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The Book of What If...?: Questions and Activities for Curious Minds Hardcover – April 19, 2016
"Enlightenment Now: The Case for Reason, Science, Humanism, and Progress"
Is the world really falling apart? Is the ideal of progress obsolete? Cognitive scientist and public intellectual Steven Pinker urges us to step back from the gory headlines and prophecies of doom, and instead, follow the data: In seventy-five jaw-dropping graphs, Pinker shows that life, health, prosperity, safety, peace, knowledge, and happiness are on the rise. Learn more
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From School Library Journal
Gr 5–9—This title is dedicated to exploring the "what ifs" of life and world history with the hope that readers will begin to think critically about their own role in history. The book is divided into four sections (history, people, stuff, and nature). Each chapter begins with a "what if" question header and a one- to two-page exploration of that topic, with various sidebars and activities throughout. The text is light and conversational. Occasionally, the authors take on more than they can handle with topics such as "What if the South had won the Civil War?" which is covered without the necessary exploration of what that would truly mean. This is mainly an issue for younger readers whose initial understanding may be limited. Some chapters include a "Technical Corner," which expands on a specific person or thing related to the "what if." The authors wisely include brief interview snippets with real middle and high school students that will give readers an example on which to model their own thinking. VERDICT A good purchase for collections geared toward middle and early high school readers and where critical thinking exercises are needed.—Minerva Alaniz, Texas Tech University Library
What if a book could inspire curiosity? Almost 100 questions, all beginning with “What if” and divided into history, people, nature, and “stuff” categories, encourage readers to consider the world around them. Each question is followed by a short explanation of the topic with related questions and areas to pursue. For instance, questions like “What if computers were conscious?” and its accompanying information on artificial intelligence show readers how a thought could lead to reality. Other questions—such as “What if dinosaurs didn’t go extinct?” “What if humans had elephant noses?” and “What if you had no possessions?”—guide children to see the impact of events and possibilities within the impossible or within their own lives. At the heart of each question is a call to creativity, knowledge, entrepreneurship, or activism. Most of the questions also include activities to help kids explore the topic in more depth, as well as biographical and technical profiles. Concluding “curious resources” extend the possibilities in this blend of philosophy, science, and the arts.— Angela Leeper (Booklist online March 13, 2016)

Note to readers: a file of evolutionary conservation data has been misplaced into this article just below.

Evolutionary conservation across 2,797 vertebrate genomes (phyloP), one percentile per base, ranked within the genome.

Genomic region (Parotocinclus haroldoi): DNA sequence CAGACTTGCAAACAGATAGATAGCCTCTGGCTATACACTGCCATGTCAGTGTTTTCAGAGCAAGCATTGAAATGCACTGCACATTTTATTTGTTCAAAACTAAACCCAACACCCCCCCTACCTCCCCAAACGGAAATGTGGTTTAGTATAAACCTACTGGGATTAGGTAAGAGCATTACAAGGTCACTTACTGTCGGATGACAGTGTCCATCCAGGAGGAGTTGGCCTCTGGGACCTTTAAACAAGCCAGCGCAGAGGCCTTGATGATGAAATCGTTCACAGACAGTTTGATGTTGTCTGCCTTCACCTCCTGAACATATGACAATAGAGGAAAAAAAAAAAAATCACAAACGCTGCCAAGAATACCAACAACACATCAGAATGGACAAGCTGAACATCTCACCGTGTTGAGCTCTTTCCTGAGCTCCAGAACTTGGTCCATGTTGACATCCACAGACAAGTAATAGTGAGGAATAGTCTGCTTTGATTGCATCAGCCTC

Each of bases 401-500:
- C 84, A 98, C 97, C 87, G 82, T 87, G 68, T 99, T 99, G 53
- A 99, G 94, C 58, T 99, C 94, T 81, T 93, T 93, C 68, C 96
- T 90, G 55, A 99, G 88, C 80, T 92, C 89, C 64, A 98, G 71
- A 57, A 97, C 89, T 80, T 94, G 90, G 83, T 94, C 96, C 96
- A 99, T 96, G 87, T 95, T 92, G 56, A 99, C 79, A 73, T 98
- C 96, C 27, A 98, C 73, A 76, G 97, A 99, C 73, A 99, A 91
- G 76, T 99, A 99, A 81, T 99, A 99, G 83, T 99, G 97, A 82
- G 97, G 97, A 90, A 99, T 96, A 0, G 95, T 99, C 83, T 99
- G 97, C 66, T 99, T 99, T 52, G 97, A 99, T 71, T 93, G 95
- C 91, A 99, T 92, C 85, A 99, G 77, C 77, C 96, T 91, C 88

Murrie and McHugh—creators of the What If...? conference, which aims to inspire curiosity, critical thinking, and innovation by asking hypothetical, even ridiculous-seeming questions—present a book designed to do the same. Divided into sections titled History, People, Stuff, and Nature, the book features more than 80 questions, such as “What if Poland joined Germany in 1939?” “What if you could move objects with your brain?” and “What if humans had elephant noses?” Profiles of experts, relevant sidebars, and kids’ answers accompany explorations of each question, while occasional activities range from creating an idea notebook to crafting a map of the Earth that mixes up continents and borders. The serious treatment of sometimes silly ideas drives home the notion that there really is no such thing as a stupid question. Ages 8–12.
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I highly recommend this book to individuals seeking to give children a creative advantage in the future.
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What if We domesticated dinosaurs? What if Rome never fell?Read more